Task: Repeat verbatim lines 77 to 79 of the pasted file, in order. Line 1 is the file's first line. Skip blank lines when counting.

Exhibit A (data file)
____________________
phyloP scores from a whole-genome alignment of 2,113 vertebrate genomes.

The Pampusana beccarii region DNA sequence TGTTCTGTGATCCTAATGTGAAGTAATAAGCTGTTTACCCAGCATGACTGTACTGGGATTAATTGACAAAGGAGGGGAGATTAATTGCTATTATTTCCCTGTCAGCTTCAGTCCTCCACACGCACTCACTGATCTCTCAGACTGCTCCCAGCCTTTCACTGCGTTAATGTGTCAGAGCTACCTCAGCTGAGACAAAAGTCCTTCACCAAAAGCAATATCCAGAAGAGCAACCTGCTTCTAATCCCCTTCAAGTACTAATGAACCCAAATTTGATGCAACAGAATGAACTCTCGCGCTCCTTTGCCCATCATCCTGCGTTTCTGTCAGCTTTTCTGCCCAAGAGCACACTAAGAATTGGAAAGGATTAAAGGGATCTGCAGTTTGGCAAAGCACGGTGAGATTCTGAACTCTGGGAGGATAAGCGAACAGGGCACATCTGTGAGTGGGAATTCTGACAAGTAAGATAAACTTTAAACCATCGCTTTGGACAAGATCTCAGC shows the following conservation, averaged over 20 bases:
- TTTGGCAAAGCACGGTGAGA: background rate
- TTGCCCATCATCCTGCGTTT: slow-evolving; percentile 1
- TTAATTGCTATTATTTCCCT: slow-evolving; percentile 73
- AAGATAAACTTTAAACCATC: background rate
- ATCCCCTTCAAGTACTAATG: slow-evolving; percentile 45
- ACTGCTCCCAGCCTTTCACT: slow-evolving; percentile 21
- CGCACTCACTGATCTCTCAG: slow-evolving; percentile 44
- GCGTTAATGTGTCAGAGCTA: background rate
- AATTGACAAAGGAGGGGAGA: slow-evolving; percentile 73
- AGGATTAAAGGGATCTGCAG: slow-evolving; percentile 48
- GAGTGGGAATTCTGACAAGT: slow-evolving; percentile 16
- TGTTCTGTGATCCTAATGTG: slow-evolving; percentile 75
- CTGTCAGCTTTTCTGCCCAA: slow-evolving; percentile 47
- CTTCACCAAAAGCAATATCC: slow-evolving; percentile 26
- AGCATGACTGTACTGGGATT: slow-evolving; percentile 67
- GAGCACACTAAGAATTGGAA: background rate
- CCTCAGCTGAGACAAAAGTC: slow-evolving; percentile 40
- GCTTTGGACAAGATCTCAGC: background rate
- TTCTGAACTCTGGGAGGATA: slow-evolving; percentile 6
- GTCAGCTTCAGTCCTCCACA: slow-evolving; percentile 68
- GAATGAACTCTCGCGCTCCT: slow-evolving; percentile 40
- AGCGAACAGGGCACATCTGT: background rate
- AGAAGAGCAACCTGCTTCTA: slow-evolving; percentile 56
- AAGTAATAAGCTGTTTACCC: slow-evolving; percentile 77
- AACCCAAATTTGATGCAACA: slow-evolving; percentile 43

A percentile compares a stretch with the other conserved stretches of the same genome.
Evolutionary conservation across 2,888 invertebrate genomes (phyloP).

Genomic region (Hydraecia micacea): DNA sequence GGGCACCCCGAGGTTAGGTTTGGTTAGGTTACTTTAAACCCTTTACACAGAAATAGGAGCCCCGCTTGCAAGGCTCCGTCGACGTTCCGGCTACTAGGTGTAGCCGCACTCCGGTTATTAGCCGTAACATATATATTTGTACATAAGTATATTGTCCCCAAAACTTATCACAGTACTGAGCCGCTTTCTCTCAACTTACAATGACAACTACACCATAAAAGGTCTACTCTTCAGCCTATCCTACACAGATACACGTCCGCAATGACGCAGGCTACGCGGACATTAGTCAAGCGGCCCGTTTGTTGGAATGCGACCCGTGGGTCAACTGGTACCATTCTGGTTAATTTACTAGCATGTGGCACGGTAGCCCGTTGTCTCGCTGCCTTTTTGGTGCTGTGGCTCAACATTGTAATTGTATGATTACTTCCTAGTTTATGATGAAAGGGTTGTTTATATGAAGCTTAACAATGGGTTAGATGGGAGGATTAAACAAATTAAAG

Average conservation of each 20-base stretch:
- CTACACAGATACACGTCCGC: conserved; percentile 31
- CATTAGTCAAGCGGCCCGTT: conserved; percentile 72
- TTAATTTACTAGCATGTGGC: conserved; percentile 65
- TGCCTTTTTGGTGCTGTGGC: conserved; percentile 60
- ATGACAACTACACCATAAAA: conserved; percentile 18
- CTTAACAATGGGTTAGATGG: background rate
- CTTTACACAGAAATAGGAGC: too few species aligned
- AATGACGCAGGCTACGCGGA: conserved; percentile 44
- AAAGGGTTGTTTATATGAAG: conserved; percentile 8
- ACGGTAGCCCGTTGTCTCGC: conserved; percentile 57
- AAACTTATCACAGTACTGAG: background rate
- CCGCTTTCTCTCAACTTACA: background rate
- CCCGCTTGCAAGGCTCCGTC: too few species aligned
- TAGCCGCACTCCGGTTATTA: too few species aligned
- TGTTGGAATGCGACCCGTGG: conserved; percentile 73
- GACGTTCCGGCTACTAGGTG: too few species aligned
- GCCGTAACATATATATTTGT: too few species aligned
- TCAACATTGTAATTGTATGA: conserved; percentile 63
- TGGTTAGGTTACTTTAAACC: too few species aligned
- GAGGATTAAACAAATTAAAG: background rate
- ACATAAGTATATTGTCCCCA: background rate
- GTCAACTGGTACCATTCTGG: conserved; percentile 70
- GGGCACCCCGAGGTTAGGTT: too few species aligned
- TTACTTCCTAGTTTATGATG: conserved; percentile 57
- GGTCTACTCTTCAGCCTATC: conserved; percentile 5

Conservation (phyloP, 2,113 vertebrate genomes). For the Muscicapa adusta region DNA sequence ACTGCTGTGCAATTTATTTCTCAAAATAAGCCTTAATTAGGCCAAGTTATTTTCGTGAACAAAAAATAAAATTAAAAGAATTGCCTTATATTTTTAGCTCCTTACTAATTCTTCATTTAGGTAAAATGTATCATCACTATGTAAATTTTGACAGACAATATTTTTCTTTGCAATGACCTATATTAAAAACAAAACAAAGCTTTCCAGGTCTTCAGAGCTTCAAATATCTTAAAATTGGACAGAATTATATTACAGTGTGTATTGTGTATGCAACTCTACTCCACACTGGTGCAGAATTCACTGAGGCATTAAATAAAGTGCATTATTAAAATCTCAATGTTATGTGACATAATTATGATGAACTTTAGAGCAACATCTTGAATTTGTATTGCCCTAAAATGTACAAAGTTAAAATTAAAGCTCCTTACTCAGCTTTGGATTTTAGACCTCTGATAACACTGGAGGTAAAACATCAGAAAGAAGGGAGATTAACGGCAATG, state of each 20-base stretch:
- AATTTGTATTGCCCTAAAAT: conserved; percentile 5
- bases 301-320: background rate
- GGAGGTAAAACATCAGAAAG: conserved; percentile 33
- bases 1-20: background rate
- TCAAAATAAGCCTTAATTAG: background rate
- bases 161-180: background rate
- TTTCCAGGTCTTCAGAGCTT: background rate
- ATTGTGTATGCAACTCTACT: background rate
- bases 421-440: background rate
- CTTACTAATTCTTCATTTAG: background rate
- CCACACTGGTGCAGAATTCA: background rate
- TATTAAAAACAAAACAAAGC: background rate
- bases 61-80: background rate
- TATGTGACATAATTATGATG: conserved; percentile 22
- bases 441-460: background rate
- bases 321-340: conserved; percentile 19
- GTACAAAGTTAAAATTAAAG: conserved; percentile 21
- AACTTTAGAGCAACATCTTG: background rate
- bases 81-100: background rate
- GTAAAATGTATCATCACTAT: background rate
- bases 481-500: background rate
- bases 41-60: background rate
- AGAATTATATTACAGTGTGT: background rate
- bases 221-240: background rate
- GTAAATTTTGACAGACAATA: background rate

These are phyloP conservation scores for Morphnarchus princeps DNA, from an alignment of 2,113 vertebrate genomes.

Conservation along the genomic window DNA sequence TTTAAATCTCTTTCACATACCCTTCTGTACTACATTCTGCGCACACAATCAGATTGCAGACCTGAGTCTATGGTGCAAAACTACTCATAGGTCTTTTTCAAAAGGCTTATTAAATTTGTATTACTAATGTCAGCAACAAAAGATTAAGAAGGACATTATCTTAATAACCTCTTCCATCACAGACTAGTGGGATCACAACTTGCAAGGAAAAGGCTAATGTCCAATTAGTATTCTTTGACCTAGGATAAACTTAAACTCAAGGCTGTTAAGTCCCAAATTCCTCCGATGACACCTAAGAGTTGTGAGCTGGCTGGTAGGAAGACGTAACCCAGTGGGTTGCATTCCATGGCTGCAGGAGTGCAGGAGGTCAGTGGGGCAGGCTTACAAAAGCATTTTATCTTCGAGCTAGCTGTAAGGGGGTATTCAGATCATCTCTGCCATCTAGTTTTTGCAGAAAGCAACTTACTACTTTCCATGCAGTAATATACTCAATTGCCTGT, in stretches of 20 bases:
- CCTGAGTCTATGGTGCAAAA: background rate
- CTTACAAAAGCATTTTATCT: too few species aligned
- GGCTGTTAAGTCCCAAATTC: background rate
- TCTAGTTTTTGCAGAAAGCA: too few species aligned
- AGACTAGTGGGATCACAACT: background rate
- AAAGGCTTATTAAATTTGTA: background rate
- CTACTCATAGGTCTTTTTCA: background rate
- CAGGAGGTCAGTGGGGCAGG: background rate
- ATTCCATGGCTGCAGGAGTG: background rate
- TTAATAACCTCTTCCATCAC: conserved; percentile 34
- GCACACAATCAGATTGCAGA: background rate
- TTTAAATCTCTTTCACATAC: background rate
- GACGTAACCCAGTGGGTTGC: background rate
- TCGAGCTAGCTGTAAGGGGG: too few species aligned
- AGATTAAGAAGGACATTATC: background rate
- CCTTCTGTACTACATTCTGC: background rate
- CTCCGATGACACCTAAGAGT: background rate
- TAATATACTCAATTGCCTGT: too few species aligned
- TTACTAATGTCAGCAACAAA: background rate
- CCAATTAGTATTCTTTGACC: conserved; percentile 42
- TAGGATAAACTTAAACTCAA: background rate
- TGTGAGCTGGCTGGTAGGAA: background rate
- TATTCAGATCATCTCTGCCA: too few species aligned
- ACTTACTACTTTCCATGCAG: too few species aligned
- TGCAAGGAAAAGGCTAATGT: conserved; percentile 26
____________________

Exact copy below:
- GTAAAATGTATCATCACTAT: background rate
- bases 481-500: background rate
- bases 41-60: background rate